Teacher support of adherence for adolescents with type 1 diabetes: preferred teacher support behaviors and youths' perceptions of support.


PURPOSE: The purpose of this study is to examine the preferences of adolescents with type 1 diabetes regarding the role of teacher support and perceptions associated with the most supportive and least supportive teachers, as well as to examine the effects of child age and gender on these relationships. Method This cross-sectional questionnaire-based study included 102 adolescents with type 1 diabetes recruited through the outpatient treatment clinic at a Midwestern children's hospital. Adolescents completed demographic questionnaires and questionnaires assessing the role of teacher support. Outcome measures included the newly developed Ideal Teacher Questionnaire, which measured adolescents' preferences for teacher support, and the Diabetes Teacher Support Questionnaire, which evaluated adolescents' perceived frequency of teacher support behaviors and feelings about this support. RESULTS: Youth rated their most supportive teacher as engaging more frequently in support behaviors than their least supportive teacher. Students who expressed a preference for an actively involved teacher had more positive feelings about the support they received from teachers and perceived a higher level of support from their most supportive teacher. Girls perceived a greater frequency of support behaviors than boys and felt more positive about these behaviors. Younger adolescents reported a higher frequency of teacher support behaviors and felt that these behaviors were more supportive. CONCLUSIONS: There are consistent interpersonal differences in adolescents' desires for teacher support of diabetes self-care. It may be important to consider adolescents' preferences for diabetes-related teacher support.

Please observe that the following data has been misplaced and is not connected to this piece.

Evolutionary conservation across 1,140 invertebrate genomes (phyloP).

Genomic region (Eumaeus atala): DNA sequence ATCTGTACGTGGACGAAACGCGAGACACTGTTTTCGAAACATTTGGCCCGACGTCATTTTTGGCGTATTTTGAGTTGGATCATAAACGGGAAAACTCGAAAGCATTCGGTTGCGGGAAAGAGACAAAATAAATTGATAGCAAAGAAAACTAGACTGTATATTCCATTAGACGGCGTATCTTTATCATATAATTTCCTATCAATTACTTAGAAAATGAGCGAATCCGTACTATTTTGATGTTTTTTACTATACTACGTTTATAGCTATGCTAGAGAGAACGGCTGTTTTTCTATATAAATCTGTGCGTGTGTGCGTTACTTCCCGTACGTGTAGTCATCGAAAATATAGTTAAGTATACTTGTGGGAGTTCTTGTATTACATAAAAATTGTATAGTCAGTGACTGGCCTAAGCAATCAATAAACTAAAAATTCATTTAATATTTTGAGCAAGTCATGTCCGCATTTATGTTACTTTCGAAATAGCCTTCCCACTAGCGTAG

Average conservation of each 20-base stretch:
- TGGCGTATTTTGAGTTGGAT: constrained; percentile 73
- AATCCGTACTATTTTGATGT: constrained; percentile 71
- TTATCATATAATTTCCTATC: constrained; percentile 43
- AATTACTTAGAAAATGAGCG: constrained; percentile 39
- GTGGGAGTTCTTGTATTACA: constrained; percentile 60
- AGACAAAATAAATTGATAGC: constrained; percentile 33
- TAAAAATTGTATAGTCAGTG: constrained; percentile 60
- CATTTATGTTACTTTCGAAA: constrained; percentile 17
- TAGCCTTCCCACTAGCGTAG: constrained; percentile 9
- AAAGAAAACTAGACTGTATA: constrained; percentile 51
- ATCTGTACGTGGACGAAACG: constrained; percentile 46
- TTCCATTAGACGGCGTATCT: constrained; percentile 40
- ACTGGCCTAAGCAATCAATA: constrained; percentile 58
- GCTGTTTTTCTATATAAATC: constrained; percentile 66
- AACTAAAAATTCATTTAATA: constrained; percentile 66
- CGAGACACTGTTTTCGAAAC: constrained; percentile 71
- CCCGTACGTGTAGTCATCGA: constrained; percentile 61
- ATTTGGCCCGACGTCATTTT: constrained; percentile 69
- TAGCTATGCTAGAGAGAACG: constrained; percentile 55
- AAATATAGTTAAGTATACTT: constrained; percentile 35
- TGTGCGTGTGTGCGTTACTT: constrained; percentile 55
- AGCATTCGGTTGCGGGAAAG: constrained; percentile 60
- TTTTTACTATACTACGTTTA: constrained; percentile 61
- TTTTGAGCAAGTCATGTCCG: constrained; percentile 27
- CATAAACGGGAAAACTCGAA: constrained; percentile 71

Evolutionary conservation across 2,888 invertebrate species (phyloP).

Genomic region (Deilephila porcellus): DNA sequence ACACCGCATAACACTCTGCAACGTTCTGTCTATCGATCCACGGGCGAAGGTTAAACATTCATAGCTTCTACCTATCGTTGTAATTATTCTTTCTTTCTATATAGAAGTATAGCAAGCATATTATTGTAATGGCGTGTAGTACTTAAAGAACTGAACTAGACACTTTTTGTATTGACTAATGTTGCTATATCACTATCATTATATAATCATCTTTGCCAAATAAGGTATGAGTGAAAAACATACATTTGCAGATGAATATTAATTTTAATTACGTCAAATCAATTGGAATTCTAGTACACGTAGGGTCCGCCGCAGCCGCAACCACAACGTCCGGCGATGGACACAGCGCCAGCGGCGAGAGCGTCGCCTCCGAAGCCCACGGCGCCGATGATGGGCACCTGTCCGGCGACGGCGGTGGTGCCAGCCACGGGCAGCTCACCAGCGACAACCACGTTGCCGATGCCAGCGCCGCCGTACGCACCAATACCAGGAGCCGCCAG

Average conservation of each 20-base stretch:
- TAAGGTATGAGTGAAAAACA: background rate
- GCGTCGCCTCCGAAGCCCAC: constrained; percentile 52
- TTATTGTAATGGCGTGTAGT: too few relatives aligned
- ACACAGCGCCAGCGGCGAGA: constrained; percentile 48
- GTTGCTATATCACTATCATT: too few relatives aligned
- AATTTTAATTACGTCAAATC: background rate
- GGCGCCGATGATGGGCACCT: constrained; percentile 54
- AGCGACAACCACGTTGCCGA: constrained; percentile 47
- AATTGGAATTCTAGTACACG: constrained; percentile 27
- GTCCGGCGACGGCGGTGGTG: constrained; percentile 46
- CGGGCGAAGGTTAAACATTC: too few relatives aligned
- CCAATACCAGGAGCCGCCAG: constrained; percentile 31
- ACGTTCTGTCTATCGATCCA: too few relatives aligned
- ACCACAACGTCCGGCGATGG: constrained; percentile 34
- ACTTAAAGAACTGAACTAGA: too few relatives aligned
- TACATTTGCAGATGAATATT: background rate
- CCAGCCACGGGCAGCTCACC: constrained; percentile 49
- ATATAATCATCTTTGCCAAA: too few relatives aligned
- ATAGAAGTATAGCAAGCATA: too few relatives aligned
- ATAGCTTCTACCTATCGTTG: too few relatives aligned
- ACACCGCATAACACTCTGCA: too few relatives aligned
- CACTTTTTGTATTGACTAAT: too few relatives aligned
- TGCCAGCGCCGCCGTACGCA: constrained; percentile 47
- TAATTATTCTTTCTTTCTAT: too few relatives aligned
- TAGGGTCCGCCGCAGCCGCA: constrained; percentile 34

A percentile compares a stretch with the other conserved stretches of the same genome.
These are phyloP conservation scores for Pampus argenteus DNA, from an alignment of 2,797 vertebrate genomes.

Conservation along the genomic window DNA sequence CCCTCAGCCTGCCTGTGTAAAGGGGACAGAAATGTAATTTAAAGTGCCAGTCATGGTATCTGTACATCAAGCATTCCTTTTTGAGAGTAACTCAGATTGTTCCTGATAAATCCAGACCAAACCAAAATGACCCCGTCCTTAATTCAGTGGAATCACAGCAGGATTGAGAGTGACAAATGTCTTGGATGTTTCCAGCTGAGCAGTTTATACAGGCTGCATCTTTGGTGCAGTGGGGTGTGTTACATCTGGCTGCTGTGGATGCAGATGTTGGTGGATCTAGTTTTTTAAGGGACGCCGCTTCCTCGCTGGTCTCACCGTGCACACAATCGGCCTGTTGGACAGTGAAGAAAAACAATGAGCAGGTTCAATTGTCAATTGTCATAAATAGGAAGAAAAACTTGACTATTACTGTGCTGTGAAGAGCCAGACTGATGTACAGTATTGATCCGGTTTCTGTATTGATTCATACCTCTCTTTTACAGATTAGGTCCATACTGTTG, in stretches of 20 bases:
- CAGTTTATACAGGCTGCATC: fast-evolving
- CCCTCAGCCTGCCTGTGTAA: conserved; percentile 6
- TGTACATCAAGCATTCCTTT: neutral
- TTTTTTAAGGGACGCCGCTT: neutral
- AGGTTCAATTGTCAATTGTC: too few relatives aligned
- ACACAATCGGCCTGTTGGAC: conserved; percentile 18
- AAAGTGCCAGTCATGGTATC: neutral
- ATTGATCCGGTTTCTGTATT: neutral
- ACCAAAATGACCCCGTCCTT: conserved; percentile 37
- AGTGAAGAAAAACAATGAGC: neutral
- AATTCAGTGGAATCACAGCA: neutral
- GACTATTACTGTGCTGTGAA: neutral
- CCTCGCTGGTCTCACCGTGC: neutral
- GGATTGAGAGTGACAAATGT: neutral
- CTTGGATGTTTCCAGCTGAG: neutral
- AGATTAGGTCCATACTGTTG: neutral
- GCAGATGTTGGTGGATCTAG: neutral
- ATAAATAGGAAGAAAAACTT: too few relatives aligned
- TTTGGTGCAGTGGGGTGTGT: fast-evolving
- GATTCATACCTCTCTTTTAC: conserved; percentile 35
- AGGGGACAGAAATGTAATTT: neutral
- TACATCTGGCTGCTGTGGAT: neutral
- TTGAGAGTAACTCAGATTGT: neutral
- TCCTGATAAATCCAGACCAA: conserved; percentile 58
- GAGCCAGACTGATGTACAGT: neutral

Publication Title

The Diabetes educator